Rae G. Holocaust testimony (HVT-4108) interviewed by Dana L. Kline
- New Haven, Conn. : Fortunoff Video Archive for Holocaust Testimonies, 2001
- Interview Date
- June 18, 2001.
- 3 copies: Betacam SP master; 3/4 in. dub; and 1/2 in. VHS with time coding.
- Cite As
- Rae G. Holocaust Testimony (HVT-4108). Fortunoff Video Archive for Holocaust Testimonies, Yale University Library.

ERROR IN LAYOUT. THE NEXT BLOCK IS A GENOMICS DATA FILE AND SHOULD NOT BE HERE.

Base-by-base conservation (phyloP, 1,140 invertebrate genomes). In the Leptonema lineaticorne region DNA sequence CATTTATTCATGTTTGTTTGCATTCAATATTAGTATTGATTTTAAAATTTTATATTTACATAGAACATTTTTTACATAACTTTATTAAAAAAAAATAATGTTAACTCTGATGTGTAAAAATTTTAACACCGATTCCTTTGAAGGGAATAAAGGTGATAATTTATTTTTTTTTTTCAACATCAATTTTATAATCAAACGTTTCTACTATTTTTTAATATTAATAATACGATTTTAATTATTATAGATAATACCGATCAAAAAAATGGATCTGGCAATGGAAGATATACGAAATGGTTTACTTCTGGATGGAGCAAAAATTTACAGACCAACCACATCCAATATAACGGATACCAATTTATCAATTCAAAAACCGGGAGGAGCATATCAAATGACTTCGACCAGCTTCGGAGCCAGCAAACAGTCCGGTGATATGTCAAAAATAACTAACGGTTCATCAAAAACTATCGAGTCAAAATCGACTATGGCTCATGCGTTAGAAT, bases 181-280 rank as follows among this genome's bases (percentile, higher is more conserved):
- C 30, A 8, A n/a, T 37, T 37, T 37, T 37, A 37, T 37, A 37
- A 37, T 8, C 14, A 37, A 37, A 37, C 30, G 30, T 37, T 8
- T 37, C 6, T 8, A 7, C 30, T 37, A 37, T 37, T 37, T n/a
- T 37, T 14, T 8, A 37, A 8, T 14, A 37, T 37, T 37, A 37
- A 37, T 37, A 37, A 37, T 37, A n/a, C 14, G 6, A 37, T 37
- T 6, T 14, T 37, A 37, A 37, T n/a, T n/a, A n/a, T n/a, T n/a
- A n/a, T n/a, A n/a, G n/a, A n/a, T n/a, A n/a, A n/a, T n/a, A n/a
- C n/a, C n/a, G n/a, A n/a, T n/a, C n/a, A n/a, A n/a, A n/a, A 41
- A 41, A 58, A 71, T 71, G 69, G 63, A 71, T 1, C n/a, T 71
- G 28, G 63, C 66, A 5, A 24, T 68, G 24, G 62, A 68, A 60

Videotape testimony of Rae G., who was born in Minsk, Russia (presently Belarus) in 1915. She recalls moving to her grandparents' farm; attending school in Maladzechna, where her father taught music; attending college in Vilnius; Soviet occupation; moving with her parents to Maladzechna; marriage; German invasion in 1941; fleeing to her husband's parents in Oshmi︠a︡ny; arrest en route; escaping; living with her in-laws; a mass killing of Jewish men, including her husband; learning her parents, sister, and grandparents had been killed; ghettoization; transfer to the Vilna ghetto; forced labor; volunteering for transfer to Klooga; an engineer who provided false papers and helped her escape; arrest; incarceration in Tallinn; return to Klooga; a severe beating; transfer to another camp; hiding during evacuation and a mass killing in September 1944; being shot; pretending to be dead; others in hiding assisting her; liberation the next day by Soviet troops (only thirty-eight survived); returning to Vilnius; meeting her second husband; living in Landsberg displaced persons camp; working for UNRRA and the Joint; and emigration to the United States in 1947. Mrs. G. discusses a child's birth in camp; losing her faith in God; emotional difficulties after liberation realizing her whole family was killed; seldom discussing her experiences until recently; and pervasive, painful memories. She shows photographs including those taken by journalists at her liberation.